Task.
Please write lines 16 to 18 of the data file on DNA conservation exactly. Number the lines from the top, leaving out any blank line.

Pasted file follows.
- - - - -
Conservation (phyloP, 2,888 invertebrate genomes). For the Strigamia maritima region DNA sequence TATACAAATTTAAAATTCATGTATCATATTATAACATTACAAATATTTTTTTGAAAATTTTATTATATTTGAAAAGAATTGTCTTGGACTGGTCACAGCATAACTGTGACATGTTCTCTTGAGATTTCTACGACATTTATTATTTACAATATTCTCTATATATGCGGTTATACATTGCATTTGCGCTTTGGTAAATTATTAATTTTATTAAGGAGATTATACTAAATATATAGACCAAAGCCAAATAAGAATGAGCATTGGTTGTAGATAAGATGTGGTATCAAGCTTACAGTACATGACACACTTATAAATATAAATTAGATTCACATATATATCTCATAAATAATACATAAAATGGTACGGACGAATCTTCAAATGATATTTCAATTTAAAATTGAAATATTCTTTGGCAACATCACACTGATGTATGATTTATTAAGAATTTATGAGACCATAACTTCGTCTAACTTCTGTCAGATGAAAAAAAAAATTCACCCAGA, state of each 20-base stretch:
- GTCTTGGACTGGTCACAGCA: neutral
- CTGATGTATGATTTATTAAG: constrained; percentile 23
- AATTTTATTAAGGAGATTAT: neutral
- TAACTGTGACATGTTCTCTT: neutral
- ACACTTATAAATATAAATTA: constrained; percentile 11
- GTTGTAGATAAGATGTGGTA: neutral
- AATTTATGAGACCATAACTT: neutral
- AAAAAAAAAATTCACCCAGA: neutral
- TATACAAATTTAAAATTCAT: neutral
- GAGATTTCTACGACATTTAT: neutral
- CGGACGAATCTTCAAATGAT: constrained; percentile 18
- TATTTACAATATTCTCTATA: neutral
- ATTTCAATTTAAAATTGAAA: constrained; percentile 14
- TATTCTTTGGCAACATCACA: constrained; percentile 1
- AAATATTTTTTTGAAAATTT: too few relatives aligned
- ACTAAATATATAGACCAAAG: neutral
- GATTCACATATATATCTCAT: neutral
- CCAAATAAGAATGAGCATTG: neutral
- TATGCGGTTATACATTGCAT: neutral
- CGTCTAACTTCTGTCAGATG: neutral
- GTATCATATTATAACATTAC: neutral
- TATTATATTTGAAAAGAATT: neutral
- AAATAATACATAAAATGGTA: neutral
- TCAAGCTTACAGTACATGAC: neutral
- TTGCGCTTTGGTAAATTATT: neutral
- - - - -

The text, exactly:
- AAATATTTTTTTGAAAATTT: too few relatives aligned
- ACTAAATATATAGACCAAAG: neutral
- GATTCACATATATATCTCAT: neutral